October 14, 2015
Guemes to Santander: 9 miles
Today’s walk was along the coastline and largely within view of the aqua-colored water, where we watched the waves crashing violently against the rocks. As usual, it was gorgeous.
We started walking with Heidi and Ann, a young couple from Cologne, Germany. We had met them in Liendo a few days prior and then again last night. While we’d engaged in small talk here and there over the past several days, it was Dale’s silliness that broke the ice today and got us really interacting.
The lot of us who stayed the night in the albergue gathered for breakfast in the dining room this morning, where bread, butter, jam, and bite-sized cookies had been placed on the table for our breakfast (this is a pretty typical desayuno in the albergues). The cookies were tasty little pastries filled with chocolate, and we were all enjoying them. Ann, who sat across from us, was teasingly chiding Heidi that she had left the outside door open. At hearing this, Dale pulled the cookies out of Heidi’s reach and, in his best Soup Nazi tone of voice, said, “No cookies for you!”
Heidi looked at him with shock, probably trying to understand why this crazy man sitting across from her was denying her access to these tiny morsels of joy. Both young ladies quickly realized that he was teasing them, and it became a joke that lasted throughout breakfast, with Heidi putting on her best pout and playing along, all the while sneaking cookies from under Dale’s nose.
After breakfast, we left the albergue and started our hike at roughly the same time and walked much of the day together.
By the time we reached Santander in the late afternoon, the four of us had become hiking companions. We hung out in Santander with them, exploring the city, eating churros, and finding some really good pinchos for supper.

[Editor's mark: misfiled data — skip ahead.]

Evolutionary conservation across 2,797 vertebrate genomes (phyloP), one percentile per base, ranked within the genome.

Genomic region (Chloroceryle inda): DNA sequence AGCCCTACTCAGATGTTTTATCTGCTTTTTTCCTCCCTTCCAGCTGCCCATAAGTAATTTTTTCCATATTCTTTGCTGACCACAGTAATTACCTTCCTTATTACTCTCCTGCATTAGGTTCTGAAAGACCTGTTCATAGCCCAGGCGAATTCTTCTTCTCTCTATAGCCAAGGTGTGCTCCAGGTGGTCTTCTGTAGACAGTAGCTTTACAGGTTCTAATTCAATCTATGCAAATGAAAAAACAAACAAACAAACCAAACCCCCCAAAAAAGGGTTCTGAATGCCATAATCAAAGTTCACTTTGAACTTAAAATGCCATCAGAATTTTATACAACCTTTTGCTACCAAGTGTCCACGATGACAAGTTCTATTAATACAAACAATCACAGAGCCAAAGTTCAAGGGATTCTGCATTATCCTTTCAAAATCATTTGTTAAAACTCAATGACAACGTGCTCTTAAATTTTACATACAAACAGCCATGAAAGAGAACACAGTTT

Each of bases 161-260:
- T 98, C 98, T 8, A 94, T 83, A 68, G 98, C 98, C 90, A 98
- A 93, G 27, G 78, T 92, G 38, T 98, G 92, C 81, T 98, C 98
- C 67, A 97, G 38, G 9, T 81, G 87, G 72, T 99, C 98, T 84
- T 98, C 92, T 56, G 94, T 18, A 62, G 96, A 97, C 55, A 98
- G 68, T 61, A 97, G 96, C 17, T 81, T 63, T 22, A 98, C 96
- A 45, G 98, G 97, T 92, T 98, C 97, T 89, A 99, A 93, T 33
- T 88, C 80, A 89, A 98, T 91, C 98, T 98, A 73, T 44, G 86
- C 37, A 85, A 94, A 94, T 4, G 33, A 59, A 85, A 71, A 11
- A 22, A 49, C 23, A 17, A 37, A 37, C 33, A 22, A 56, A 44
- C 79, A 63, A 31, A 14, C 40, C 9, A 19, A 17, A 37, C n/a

Both Heidi and Ann are physiotherapists (the equivalent to a physical therapist in the US), but Heidi is going back to school to get her teaching degree. Since we all have a background in the health professions, we discussed the healthcare systems of Germany and America. Like many European countries, Germany has a great nationalized healthcare program, but German healthcare workers get paid painfully less than those in America. Ironically, teachers get paid significantly more than physiotherapists (hence Heidi’s decision to leave PT and go into teaching). As we spent more time with them, we learned more and more about Germany, and it was fascinating to compare and contrast our two countries.
What we found as the day progressed is that we had a lot in common with these awesome women, and we liked them very much. They are both sincere, funny, generous people. Ann is enthusiastic and playful; Heidi has a dry sense of humor that is pleasantly surprising. Ann has traveled quite a bit more than Heidi, to places as diverse as China and South Africa. This is in part due to Heidi’s tendency to get motion sickness on anything that moves.
We were hoping to make friends on this journey and have made several so far, with Ann and Heidi being two of our favorites. That is what the Camino is all about, not just the covering miles or seeing the countryside, but also developing friendships that may last a lifetime.